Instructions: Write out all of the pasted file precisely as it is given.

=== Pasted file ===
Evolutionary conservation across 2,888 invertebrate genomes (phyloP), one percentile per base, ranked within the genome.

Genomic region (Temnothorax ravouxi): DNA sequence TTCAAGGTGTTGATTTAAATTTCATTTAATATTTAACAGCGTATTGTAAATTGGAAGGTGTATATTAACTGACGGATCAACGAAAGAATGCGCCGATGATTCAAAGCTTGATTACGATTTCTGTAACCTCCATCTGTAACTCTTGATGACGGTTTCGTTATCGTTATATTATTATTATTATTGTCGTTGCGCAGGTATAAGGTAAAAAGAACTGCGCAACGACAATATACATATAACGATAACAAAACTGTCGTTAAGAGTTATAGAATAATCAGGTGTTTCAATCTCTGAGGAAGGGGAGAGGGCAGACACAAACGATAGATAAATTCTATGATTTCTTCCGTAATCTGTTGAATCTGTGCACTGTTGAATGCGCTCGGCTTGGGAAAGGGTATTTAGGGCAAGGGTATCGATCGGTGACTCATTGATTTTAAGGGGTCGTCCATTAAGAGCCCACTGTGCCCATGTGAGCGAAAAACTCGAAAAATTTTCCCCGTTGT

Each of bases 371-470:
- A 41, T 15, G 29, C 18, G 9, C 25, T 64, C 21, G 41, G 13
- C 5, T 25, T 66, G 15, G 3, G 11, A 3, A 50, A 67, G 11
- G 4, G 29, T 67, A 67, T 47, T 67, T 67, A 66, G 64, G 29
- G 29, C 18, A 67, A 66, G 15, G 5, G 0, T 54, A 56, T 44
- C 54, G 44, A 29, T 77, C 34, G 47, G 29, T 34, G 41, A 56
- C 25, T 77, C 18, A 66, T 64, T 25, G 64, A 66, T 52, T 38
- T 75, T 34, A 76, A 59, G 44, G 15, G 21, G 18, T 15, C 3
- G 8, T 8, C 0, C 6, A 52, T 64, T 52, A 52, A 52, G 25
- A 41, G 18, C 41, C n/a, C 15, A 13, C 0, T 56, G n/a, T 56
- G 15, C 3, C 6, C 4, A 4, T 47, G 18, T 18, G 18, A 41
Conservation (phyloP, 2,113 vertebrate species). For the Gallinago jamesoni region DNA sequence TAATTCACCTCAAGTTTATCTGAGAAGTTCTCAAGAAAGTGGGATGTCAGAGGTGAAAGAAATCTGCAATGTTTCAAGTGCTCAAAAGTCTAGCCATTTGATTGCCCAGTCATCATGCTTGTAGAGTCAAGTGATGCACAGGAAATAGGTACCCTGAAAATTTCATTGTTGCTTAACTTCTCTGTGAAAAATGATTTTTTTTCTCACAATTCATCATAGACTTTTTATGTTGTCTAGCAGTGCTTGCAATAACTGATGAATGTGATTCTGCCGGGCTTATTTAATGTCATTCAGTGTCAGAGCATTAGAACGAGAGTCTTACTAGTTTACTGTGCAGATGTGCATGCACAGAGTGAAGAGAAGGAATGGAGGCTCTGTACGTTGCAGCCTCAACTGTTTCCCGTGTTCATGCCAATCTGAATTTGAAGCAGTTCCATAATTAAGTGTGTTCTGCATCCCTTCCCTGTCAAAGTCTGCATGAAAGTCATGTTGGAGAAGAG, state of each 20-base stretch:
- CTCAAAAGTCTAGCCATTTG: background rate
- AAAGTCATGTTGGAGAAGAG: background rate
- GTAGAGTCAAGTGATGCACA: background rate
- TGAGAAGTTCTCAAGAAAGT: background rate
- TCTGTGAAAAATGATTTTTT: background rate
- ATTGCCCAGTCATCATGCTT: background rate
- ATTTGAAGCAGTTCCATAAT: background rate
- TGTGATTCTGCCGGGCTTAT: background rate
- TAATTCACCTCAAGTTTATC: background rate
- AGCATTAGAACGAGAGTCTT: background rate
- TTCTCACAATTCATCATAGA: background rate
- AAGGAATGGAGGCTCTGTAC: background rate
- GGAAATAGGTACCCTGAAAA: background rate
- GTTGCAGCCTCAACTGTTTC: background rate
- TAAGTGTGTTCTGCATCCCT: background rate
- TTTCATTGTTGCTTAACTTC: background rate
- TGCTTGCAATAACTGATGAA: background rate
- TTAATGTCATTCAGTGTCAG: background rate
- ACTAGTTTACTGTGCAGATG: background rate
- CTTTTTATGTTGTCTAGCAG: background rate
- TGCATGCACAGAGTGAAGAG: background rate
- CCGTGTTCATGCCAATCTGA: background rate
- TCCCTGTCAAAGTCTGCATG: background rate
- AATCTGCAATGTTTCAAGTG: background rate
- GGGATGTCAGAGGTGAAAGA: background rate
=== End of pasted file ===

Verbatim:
Evolutionary conservation across 2,888 invertebrate genomes (phyloP), one percentile per base, ranked within the genome.

Genomic region (Temnothorax ravouxi): DNA sequence TTCAAGGTGTTGATTTAAATTTCATTTAATATTTAACAGCGTATTGTAAATTGGAAGGTGTATATTAACTGACGGATCAACGAAAGAATGCGCCGATGATTCAAAGCTTGATTACGATTTCTGTAACCTCCATCTGTAACTCTTGATGACGGTTTCGTTATCGTTATATTATTATTATTATTGTCGTTGCGCAGGTATAAGGTAAAAAGAACTGCGCAACGACAATATACATATAACGATAACAAAACTGTCGTTAAGAGTTATAGAATAATCAGGTGTTTCAATCTCTGAGGAAGGGGAGAGGGCAGACACAAACGATAGATAAATTCTATGATTTCTTCCGTAATCTGTTGAATCTGTGCACTGTTGAATGCGCTCGGCTTGGGAAAGGGTATTTAGGGCAAGGGTATCGATCGGTGACTCATTGATTTTAAGGGGTCGTCCATTAAGAGCCCACTGTGCCCATGTGAGCGAAAAACTCGAAAAATTTTCCCCGTTGT

Each of bases 371-470:
- A 41, T 15, G 29, C 18, G 9, C 25, T 64, C 21, G 41, G 13
- C 5, T 25, T 66, G 15, G 3, G 11, A 3, A 50, A 67, G 11
- G 4, G 29, T 67, A 67, T 47, T 67, T 67, A 66, G 64, G 29
- G 29, C 18, A 67, A 66, G 15, G 5, G 0, T 54, A 56, T 44
- C 54, G 44, A 29, T 77, C 34, G 47, G 29, T 34, G 41, A 56
- C 25, T 77, C 18, A 66, T 64, T 25, G 64, A 66, T 52, T 38
- T 75, T 34, A 76, A 59, G 44, G 15, G 21, G 18, T 15, C 3
- G 8, T 8, C 0, C 6, A 52, T 64, T 52, A 52, A 52, G 25
- A 41, G 18, C 41, C n/a, C 15, A 13, C 0, T 56, G n/a, T 56
- G 15, C 3, C 6, C 4, A 4, T 47, G 18, T 18, G 18, A 41
Conservation (phyloP, 2,113 vertebrate species). For the Gallinago jamesoni region DNA sequence TAATTCACCTCAAGTTTATCTGAGAAGTTCTCAAGAAAGTGGGATGTCAGAGGTGAAAGAAATCTGCAATGTTTCAAGTGCTCAAAAGTCTAGCCATTTGATTGCCCAGTCATCATGCTTGTAGAGTCAAGTGATGCACAGGAAATAGGTACCCTGAAAATTTCATTGTTGCTTAACTTCTCTGTGAAAAATGATTTTTTTTCTCACAATTCATCATAGACTTTTTATGTTGTCTAGCAGTGCTTGCAATAACTGATGAATGTGATTCTGCCGGGCTTATTTAATGTCATTCAGTGTCAGAGCATTAGAACGAGAGTCTTACTAGTTTACTGTGCAGATGTGCATGCACAGAGTGAAGAGAAGGAATGGAGGCTCTGTACGTTGCAGCCTCAACTGTTTCCCGTGTTCATGCCAATCTGAATTTGAAGCAGTTCCATAATTAAGTGTGTTCTGCATCCCTTCCCTGTCAAAGTCTGCATGAAAGTCATGTTGGAGAAGAG, state of each 20-base stretch:
- CTCAAAAGTCTAGCCATTTG: background rate
- AAAGTCATGTTGGAGAAGAG: background rate
- GTAGAGTCAAGTGATGCACA: background rate
- TGAGAAGTTCTCAAGAAAGT: background rate
- TCTGTGAAAAATGATTTTTT: background rate
- ATTGCCCAGTCATCATGCTT: background rate
- ATTTGAAGCAGTTCCATAAT: background rate
- TGTGATTCTGCCGGGCTTAT: background rate
- TAATTCACCTCAAGTTTATC: background rate
- AGCATTAGAACGAGAGTCTT: background rate
- TTCTCACAATTCATCATAGA: background rate
- AAGGAATGGAGGCTCTGTAC: background rate
- GGAAATAGGTACCCTGAAAA: background rate
- GTTGCAGCCTCAACTGTTTC: background rate
- TAAGTGTGTTCTGCATCCCT: background rate
- TTTCATTGTTGCTTAACTTC: background rate
- TGCTTGCAATAACTGATGAA: background rate
- TTAATGTCATTCAGTGTCAG: background rate
- ACTAGTTTACTGTGCAGATG: background rate
- CTTTTTATGTTGTCTAGCAG: background rate
- TGCATGCACAGAGTGAAGAG: background rate
- CCGTGTTCATGCCAATCTGA: background rate
- TCCCTGTCAAAGTCTGCATG: background rate
- AATCTGCAATGTTTCAAGTG: background rate
- GGGATGTCAGAGGTGAAAGA: background rate